On the positive side, for the first time, the European Parliament has called for a new system of early intervention to ensure that animal welfare legislation with long transition times is implemented properly in all Member States (several Member States are still not in compliance with the ban on battery cages six months after a deadline that they had over a decade to prepare for). Animal welfare standards should be promoted in trade policy, with equivalent standards for imports to the EU. Greater financial resources for animal welfare should be provided through the CAP (with a mandatory requirement for inclusion in Rural Development Programmes) and research funds, with greater resources for FVO inspections. The creation of a new EU Animal Welfare Framework Law to provide common principles and standards for welfare across the EU such as the principle of duty of care to individual animals and ensuring the competence of animal handlers is aralso one achievement in this report.
Daniel Wylie, Advisor on Transport, Energy and Agriculture, firstname.lastname@example.org
Single European railway area
Committee on Transport and Tourism
Plenary debate Monday 2 July - vote Tuesday 3 July 2012
A legislative agreement on new EU rules on the single European railway area was voted on by the European Parliament. The Greens broadly welcomed the legislative deal. It provides for strong independent national regulators to guarantee the effective functioning of the European rail sector, as well as ensuring complaints are dealt with in a timely manner. The final deal also includes Green proposals to ensure rail operators have proper choice as regards their energy providers and to reduce noise pollution from freight rail.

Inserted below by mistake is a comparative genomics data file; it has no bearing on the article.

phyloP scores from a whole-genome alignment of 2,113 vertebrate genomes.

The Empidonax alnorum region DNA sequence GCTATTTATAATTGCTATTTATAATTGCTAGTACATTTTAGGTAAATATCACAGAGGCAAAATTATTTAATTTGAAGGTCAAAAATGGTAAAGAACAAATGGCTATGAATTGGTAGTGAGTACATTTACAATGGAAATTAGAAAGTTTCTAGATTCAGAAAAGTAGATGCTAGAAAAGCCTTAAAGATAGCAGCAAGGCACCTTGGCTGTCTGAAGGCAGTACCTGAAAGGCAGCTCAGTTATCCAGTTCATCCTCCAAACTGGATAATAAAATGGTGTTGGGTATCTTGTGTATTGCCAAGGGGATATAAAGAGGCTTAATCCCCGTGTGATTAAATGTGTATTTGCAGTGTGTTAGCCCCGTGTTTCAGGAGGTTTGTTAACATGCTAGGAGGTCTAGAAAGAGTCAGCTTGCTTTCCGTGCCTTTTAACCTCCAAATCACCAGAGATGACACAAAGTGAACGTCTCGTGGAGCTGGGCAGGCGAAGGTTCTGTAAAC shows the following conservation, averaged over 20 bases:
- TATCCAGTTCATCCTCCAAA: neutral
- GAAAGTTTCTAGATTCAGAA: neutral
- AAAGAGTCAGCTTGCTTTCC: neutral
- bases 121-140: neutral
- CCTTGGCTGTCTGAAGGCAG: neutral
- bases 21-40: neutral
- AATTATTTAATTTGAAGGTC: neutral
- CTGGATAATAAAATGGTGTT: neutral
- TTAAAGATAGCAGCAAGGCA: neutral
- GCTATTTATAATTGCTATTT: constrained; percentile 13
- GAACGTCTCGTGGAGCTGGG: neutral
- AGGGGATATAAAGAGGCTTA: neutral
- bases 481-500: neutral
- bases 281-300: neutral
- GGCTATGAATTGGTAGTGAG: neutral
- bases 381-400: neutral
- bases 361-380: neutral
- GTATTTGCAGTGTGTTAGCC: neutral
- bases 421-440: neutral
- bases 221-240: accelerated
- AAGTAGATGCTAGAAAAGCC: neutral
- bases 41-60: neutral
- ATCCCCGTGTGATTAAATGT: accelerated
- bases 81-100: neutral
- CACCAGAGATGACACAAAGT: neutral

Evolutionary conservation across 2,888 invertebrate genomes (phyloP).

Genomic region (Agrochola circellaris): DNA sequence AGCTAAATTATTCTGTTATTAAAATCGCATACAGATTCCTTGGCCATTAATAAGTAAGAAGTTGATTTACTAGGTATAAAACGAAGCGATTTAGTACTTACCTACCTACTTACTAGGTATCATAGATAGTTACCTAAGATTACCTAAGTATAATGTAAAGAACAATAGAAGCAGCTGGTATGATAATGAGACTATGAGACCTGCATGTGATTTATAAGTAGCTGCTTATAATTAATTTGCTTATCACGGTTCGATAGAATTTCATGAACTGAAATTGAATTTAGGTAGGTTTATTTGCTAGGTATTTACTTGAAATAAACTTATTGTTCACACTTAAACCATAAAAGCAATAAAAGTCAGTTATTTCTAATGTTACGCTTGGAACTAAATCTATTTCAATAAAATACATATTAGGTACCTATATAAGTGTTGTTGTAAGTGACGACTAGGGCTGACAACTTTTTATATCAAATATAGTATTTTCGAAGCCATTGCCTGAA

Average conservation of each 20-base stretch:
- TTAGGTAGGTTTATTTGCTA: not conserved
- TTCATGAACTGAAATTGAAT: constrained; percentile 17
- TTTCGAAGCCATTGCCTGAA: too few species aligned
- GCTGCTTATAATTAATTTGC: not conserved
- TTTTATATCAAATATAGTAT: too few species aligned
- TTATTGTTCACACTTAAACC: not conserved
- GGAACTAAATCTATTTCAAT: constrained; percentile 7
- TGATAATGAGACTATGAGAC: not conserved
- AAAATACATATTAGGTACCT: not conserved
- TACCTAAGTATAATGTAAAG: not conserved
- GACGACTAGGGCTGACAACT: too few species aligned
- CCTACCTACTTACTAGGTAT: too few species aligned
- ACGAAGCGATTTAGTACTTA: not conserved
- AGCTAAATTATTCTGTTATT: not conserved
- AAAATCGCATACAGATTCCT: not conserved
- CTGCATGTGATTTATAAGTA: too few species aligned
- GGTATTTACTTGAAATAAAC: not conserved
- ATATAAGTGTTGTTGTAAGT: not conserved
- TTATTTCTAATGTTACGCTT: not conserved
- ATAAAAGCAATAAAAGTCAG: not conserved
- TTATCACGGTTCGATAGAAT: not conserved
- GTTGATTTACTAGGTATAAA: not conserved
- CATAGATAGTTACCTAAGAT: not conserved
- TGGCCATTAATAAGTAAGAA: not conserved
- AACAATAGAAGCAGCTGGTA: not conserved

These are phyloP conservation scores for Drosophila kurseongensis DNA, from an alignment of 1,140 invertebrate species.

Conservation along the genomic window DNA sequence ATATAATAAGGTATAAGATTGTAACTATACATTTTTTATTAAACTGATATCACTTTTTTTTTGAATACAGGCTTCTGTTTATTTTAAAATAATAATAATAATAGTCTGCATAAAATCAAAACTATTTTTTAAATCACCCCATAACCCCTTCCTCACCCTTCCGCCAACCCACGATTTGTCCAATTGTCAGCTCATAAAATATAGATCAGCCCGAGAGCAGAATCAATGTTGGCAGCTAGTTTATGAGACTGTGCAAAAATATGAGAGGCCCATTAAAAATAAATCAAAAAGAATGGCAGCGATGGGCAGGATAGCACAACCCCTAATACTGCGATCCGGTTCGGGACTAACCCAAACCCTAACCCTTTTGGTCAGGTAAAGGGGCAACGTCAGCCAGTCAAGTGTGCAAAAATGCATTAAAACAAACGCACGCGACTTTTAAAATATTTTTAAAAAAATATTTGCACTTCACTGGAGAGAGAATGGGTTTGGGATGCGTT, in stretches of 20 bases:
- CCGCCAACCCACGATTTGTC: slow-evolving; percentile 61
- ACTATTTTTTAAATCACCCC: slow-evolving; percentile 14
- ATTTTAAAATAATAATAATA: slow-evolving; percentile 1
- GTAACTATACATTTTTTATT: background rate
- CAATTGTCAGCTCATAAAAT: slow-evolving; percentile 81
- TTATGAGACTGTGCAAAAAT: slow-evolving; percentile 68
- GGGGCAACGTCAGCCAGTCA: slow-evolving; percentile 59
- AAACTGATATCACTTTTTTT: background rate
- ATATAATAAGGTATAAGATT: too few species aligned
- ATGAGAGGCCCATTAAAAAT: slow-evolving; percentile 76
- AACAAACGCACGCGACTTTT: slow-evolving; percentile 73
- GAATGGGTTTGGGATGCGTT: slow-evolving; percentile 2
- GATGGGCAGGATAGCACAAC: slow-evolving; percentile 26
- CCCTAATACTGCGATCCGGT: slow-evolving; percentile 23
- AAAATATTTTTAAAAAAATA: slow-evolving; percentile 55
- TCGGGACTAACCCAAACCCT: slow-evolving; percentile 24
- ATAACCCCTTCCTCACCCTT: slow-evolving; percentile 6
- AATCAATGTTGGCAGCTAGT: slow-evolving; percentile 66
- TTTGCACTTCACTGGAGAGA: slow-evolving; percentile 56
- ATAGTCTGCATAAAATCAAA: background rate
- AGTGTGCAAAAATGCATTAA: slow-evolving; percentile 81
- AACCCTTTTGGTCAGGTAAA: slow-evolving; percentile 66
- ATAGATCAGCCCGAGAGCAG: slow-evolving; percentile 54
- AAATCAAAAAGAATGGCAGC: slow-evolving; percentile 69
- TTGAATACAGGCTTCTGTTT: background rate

Hana Rihovsky, Adviser on transport issues, email@example.com
Customs enforcement of intellectual property rights
Committee on the Internal Market and Consumer Protection
Plenary debate Monday 2 July - vote Tuesday 3 July 2012
Proposals to toughen EU rules on customs enforcement of intellectual property rights were voted on by MEPs. The Greens believe the proposed scope of IP rights is far too wide and that customs officials should only be responsible for addressing trademark and copyright counterfeiting. The group also believes that certain goods in transit should not be subject to the rules, with major concerns about the impact on developing countries' access to generic medicines (not intended for the EU market). Expanding the scope to small items will also hit small consumers and online shoppers.